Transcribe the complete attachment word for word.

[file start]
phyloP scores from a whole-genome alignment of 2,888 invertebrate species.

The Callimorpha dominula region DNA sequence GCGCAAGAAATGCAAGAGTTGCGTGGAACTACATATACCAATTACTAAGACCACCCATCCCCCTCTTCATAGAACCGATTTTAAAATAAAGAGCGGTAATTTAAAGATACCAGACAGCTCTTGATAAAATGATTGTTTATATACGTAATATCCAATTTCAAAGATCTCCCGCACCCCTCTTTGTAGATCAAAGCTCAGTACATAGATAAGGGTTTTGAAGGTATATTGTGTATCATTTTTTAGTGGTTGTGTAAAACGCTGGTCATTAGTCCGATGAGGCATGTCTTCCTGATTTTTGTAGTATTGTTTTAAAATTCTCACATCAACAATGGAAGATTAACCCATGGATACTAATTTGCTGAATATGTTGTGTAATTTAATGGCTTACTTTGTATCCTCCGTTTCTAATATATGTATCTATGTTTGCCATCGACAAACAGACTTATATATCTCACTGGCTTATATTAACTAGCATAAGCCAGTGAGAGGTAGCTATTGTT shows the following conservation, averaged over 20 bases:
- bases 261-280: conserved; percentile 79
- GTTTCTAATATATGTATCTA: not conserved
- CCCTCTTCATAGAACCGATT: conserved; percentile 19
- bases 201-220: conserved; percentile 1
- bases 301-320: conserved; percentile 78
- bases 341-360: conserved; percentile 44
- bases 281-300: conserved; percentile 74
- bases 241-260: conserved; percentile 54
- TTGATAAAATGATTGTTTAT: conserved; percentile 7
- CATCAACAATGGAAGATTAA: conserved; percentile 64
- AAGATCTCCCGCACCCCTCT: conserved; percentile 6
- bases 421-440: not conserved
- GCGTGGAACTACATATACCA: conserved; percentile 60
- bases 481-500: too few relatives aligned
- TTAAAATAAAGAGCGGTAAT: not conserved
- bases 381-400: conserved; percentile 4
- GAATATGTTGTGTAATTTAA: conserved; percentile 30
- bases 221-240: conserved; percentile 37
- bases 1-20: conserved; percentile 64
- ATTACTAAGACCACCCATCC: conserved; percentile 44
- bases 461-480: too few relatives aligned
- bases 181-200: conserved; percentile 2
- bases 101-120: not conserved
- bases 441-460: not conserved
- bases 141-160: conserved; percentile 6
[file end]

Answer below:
phyloP scores from a whole-genome alignment of 2,888 invertebrate species.

The Callimorpha dominula region DNA sequence GCGCAAGAAATGCAAGAGTTGCGTGGAACTACATATACCAATTACTAAGACCACCCATCCCCCTCTTCATAGAACCGATTTTAAAATAAAGAGCGGTAATTTAAAGATACCAGACAGCTCTTGATAAAATGATTGTTTATATACGTAATATCCAATTTCAAAGATCTCCCGCACCCCTCTTTGTAGATCAAAGCTCAGTACATAGATAAGGGTTTTGAAGGTATATTGTGTATCATTTTTTAGTGGTTGTGTAAAACGCTGGTCATTAGTCCGATGAGGCATGTCTTCCTGATTTTTGTAGTATTGTTTTAAAATTCTCACATCAACAATGGAAGATTAACCCATGGATACTAATTTGCTGAATATGTTGTGTAATTTAATGGCTTACTTTGTATCCTCCGTTTCTAATATATGTATCTATGTTTGCCATCGACAAACAGACTTATATATCTCACTGGCTTATATTAACTAGCATAAGCCAGTGAGAGGTAGCTATTGTT shows the following conservation, averaged over 20 bases:
- bases 261-280: conserved; percentile 79
- GTTTCTAATATATGTATCTA: not conserved
- CCCTCTTCATAGAACCGATT: conserved; percentile 19
- bases 201-220: conserved; percentile 1
- bases 301-320: conserved; percentile 78
- bases 341-360: conserved; percentile 44
- bases 281-300: conserved; percentile 74
- bases 241-260: conserved; percentile 54
- TTGATAAAATGATTGTTTAT: conserved; percentile 7
- CATCAACAATGGAAGATTAA: conserved; percentile 64
- AAGATCTCCCGCACCCCTCT: conserved; percentile 6
- bases 421-440: not conserved
- GCGTGGAACTACATATACCA: conserved; percentile 60
- bases 481-500: too few relatives aligned
- TTAAAATAAAGAGCGGTAAT: not conserved
- bases 381-400: conserved; percentile 4
- GAATATGTTGTGTAATTTAA: conserved; percentile 30
- bases 221-240: conserved; percentile 37
- bases 1-20: conserved; percentile 64
- ATTACTAAGACCACCCATCC: conserved; percentile 44
- bases 461-480: too few relatives aligned
- bases 181-200: conserved; percentile 2
- bases 101-120: not conserved
- bases 441-460: not conserved
- bases 141-160: conserved; percentile 6